The Most Informative Hormone Test Available
Understanding what your hormones are doing is highly useful information. The challenge lies in accurately measuring your hormone levels and interpreting the test results.
The DUTCH test, which stands for Dried Urine test for Comprehensive Hormones, is innovative in a number of respects. It offers several benefits over older hormone tests – all of which have their drawbacks and limitations.
The DUTCH test is the simplest, most elegant and informative go-test hormone test for anyone considering assessing and regulating their hormone levels.
DUTCH Captures More Information in One Simple Test
One of the biggest problems is that some hormones fluctuate throughout the day. Cortisol, for example, rises as soon as you get out of bed and then declines as the day wears on.
If your levels are low in the morning and high at night, you have a serious problem. But, a 24-hour urine test can’t show you this.
That’s really the advantage of a saliva test, which is done several times over the course of a day. The drawback is the collection method, which can be time consuming and tedious.
The DUTCH test, on the other hand, captures all of that information and more in one simple test. Simply urinate on the filter paper on the collection device and let it dry.
Those test strips are then used to give you a complete hormone panel, including metabolites (which can’t be measured in blood or saliva), effectively replacing multiple testing methods.
Limitations of Standard Hormone Tests
Blood testing falls short when testing adrenal hormones like cortisol, as it can only show you total cortisol. Using DUTCH you can check the free cortisol, which is a better marker.
An additional advantage of the urine test is that it can measure both parent hormones and metabolites. Metabolites can help us understand what the underlying pathology is.
For example, one of the primary metabolites of testosterone is dihydrotestosterone (DHT), which is one of the primary risk factors for prostate cancer.
You want high levels of natural testosterone, but you don’t want to have too much conversion to DHT, so you don’t have excessive amounts of that metabolite.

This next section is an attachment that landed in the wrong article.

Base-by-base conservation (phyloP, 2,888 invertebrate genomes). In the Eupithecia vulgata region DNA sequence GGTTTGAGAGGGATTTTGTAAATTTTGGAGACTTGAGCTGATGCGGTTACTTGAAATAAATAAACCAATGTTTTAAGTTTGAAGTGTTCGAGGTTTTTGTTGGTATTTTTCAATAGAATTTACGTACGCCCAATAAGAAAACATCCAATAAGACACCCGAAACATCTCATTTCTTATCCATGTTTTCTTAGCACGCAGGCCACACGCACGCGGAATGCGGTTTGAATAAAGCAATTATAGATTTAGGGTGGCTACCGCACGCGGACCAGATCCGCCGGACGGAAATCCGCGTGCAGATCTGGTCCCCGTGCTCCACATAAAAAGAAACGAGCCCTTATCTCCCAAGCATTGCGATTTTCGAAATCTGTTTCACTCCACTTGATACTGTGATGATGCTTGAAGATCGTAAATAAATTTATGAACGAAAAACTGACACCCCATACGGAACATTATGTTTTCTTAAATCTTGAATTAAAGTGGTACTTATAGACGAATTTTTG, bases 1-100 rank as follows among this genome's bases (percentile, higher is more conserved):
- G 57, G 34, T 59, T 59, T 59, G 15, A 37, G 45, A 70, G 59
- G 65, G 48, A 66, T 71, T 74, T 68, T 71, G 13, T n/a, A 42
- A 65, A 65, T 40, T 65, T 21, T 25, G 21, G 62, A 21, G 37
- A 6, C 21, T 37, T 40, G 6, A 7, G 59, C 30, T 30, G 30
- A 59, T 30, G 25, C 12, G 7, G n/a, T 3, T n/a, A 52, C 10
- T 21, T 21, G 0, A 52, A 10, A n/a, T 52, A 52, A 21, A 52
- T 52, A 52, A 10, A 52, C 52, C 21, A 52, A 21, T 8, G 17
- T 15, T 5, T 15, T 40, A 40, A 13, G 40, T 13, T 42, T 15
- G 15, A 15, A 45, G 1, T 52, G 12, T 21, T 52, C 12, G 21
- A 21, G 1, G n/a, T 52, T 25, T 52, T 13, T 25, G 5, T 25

A blood, urine or saliva test can tell you if you’re making too much testosterone; however if those levels are normal and you’re still experiencing symptoms of high testosterone, such as PCOS (polycystic ovarian syndrome), it suggests testosterone is being metabolized into DHT, resulting in adrogenic facial hair, thinning scalp hair and acne.
In order to evaluate where the testosterone is going we need to check the metabolites.
The diagram below shows an example of the importance of being able to assess metabolites. In this patient we were able to give her supplements to speed up her clearance of estrogen. That’s information we only knew because we were able to look at all the metabolites – the whole family of estrogen (not just total estrogen) – to get a more precise picture of exactly what’s going on.
Patient Case Study: Depression From Sluggish Clearance of Cortisol
Let’s take a particular example of someone who struggled with depression and anxiety. We tested her cortisol levels.
What did we find?
Her free cortisol levels were high. We know there’s more depression in people who have elevated free cortisol.
Then we looked downstream at her metabolites and noticed that they’re actually low.
So the reason for the high cortisol is largely because she had sluggish clearance of free cortisol. She’s making cortisol, but not getting rid of it. The liver is not processing it properly to get rid of the cortisol so the free cortisol is high.
It’s not because her adrenals are pumping out too much cortisol. In fact, they weren’t pumping out that much at all.
And that specific pattern can happen when your thyroid is low. So we needed to support her thyroid… which led to a response on the cortisol side.
With an older test we may have incorrectly chased that high cortisol and given her something to lower her adrenal output. But that’s wasn’t her issue. Her issue was more nuanced and complex.
That’s the value in using the DUTCH test – we look at all three dimensions of the cortisol, we get the full picture.